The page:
Foreign portfolio investors are rattled by SEBI’s new strictures on know-your-client (KYC) norms. Nearly 6,000 FPIs out of around 8,000, which are registered as Category II funds and so far exempt from rigorous KYC reporting, are now being subjected to it.

The fact that SEBI was likely to seek documents such as passport, photos or such personal proof to check the authenticity of the beneficial owner (BO) has scared fund managers. SEBI’s new circular was going against the principal of “ease of access in Indian markets,” experts said.

SEBI has asked funds under Category II and III to report, within six months, the BOs or ultimate persons controlling the entity. Category II FPIs largely include regulated institutions, persons, broad-based funds and university, pension and endowment funds.

Most of these were so far exempt from rigorous KYC requirements, such as submitting name and personal identity proof of BO. But SEBI said it can call for such details.

“SEBI’s latest circular is viewed as reversal of ease of (market) access norms,” said Suresh Swamy, Partner Financial Services, PwC. “Privacy issue is a big concern globally and fund managers may not be comfortable in sharing personal documents. A large number of FPIs have expressed concern about the new requirements.”

Curbing money laundering

SEBI has defined BOs and barred non-resident Indians (NRI)s and persons of Indian origin (PIOs) from holding beneficial ownership in FPIs. The aim could be to check money laundering via overseas vehicles but it could hurt the prospects of Indian fund managers. It is a known fact that the BO of participatory notes, now banned by SEBI, and global depository receipts were Indian promoters.

New rules state that in an FPI structured as a company, a person owning 25 per cent stake would be considered BO and if it is a partnership firm then a person owning 15 per cent will be BO. For funds originating from high-risk jurisdictions the threshold is 10 per cent.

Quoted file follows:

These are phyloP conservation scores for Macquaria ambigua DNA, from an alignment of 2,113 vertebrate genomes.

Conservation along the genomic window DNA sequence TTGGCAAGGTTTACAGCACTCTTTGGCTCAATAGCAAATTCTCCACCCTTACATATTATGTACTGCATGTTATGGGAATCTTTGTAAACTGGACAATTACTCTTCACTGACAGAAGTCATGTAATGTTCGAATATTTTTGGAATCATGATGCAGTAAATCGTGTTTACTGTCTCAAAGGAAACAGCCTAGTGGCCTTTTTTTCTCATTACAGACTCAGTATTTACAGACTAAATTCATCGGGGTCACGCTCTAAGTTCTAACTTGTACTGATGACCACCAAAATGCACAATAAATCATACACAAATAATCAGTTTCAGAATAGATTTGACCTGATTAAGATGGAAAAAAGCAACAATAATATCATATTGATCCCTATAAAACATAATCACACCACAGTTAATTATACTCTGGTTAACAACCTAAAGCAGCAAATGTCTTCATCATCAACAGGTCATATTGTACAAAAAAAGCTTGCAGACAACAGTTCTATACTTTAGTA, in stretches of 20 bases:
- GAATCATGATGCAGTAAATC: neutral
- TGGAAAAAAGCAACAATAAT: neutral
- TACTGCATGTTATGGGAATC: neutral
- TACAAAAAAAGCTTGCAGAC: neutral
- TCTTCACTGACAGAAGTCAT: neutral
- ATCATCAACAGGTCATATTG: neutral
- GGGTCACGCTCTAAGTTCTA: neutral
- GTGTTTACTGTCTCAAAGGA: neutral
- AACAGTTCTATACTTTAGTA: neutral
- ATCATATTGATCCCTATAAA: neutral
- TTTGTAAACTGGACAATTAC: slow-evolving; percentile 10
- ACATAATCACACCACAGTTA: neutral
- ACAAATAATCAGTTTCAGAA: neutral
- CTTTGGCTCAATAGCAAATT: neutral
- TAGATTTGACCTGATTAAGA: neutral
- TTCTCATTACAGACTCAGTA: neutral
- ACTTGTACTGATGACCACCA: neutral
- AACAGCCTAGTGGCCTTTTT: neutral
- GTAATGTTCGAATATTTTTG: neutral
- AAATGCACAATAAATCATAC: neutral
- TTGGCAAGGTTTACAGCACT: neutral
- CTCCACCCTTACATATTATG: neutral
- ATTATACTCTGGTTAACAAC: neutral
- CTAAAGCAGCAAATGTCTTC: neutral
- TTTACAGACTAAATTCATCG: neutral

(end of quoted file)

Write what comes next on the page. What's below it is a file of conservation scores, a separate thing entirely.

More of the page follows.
‘May trigger market sell-off’

“The imposed restriction on a BO (essentially anyone holding more than 25 per cent interest) not to be an NRI/PIO or Indian resident could adversely impact several Category II FPIs, which hitherto were not subjected to caps other than fulfilling the broad-based requirement,” said Siddharth Shah, Partner, Khaitan & Co.

“Many may fall foul of (these) conditions and be compelled to bring down (their) individual ownership, which may trigger a market sell-off. Bringing down the permissible cap to 24 per cent from 49 per cent for Category III FPIs could impact a large number of start-ups of India funds, which significantly rely on NRI capital,” Siddharth added.

Swamy is of the view that the SEBI circular does not seem to consider certain realities. “For instance, aggregators holding units as nominee for their clients is very common and funds do not have access to client-level information in most cases.”

Estimates suggest around 150-170 FPIs, which are promoted by PIOs, are now facing the prospects of being shut down.